powershell: Remote processes
proced: Remote processes
proxy hosts: Multi-hops
proxy hosts, ad-hoc: Ad-hoc multi-hops
proxy hosts, http tunnel: Firewalls
pscp method: External methods
psftp method: External methods
putty (with pscp method): External methods
putty (with psftp method): External methods

quick start guide: Quick Start Guide

rar file archive suffix: Archive file names
rclone method: Quick Start Guide
rclone method: FUSE-based methods
rclone setup: FUSE setup
rcp method: External methods
recompilation: Recompilation
recompile: Remote processes
remote shell setup: Remote shell setup
rpm file archive suffix: Archive file names
rsh (with rcp method): External methods
rsh method: Inline methods
rsync method: External methods

save remote files: Renaming remote files
scp method: External methods
scpx method: External methods
scpx method with cygwin: Ssh setup
selecting config files: Customizing Completion
separate syntax: Change file name syntax
sftp method: Quick Start Guide
sftp method: GVFS-based methods
sg method: Quick Start Guide
sg method: Inline methods
shar file archive suffix: Archive file names
shell: Remote processes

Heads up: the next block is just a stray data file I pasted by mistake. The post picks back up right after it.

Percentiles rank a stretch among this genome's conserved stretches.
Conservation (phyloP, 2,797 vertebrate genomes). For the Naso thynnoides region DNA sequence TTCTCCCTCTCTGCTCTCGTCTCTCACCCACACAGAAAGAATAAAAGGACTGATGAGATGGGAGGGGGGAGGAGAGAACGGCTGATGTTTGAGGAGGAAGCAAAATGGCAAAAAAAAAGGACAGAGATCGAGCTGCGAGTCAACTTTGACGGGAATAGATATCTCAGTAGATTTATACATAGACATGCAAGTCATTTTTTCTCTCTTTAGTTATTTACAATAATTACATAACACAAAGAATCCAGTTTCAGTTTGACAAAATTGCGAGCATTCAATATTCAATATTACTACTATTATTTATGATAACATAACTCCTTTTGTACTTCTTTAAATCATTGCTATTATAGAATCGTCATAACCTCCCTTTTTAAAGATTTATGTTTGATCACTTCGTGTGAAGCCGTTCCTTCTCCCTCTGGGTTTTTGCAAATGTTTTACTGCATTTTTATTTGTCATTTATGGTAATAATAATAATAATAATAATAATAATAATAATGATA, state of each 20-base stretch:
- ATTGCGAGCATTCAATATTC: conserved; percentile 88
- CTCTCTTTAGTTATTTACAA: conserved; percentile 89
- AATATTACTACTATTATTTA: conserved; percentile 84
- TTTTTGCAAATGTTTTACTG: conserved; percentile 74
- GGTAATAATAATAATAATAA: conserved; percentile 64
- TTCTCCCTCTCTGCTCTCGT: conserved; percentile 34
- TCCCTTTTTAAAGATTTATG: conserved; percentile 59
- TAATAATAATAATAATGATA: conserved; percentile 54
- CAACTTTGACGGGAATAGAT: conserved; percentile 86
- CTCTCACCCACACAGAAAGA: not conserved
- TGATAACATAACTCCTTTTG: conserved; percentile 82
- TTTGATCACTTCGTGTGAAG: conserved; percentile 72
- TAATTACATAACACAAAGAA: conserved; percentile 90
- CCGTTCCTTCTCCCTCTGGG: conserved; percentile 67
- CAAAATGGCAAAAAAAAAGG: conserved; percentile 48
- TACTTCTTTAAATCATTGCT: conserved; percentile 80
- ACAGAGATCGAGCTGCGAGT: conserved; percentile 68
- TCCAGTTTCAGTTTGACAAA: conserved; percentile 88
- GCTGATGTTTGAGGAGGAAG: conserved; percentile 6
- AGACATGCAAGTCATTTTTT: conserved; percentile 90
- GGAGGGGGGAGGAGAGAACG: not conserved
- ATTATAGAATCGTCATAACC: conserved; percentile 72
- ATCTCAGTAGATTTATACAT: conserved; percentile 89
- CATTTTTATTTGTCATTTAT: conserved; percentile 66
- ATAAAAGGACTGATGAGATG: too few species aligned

shell init files: Remote shell setup
shell-command: Remote processes
simplified syntax: Change file name syntax
smb method: Quick Start Guide
smb method: External methods
smbclient: Quick Start Guide
smbclient: External methods
ssh (with rsync method): External methods
ssh (with scp method): External methods
ssh (with scpx method): External methods
ssh method: Quick Start Guide
ssh method: Quick Start Guide
ssh method: Inline methods
sshfs method: Quick Start Guide
sshfs method: FUSE-based methods
sshfs setup: FUSE setup
sshx method: Inline methods
sshx method with cygwin: Ssh setup
SSH_AUTH_SOCK and emacs on ms windows: Ssh setup
su method: Quick Start Guide
su method: Quick Start Guide
su method: Inline methods
sudo method: Quick Start Guide
sudo method: Quick Start Guide
sudo method: Inline methods
sudoedit method: Quick Start Guide
sudoedit method: External methods

tar file archive suffix: Archive file names
tbz file archive suffix: Archive file names
telnet (with nc method): External methods
telnet method: Inline methods
testing: Testing
tgz file archive suffix: Archive file names
tlz file archive suffix: Archive file names
TRAMP theme: Frequently Asked Questions
tset unix command: Remote shell setup
txz file archive suffix: Archive file names
type-ahead: Usage
tzst file archive suffix: Archive file names

unix command nc: Remote shell setup
unix command tset: Remote shell setup
using non-standard methods: Customizing Methods
using TRAMP: Usage
uu encoding: Inline methods

vagrant method: Customizing Methods

warc file archive suffix: Archive file names
WebDAV: GVFS-based methods
winexe: Remote processes

xar file archive suffix: Archive file names
xpi file archive suffix: Archive file names
xps file archive suffix: Archive file names

zip file archive suffix: Archive file names
ZIP file archive suffix: Archive file names
zsh setup: Remote shell setup



This shouldn’t be needed with recent OpenSSH versions for MS Windows. Use method sshx.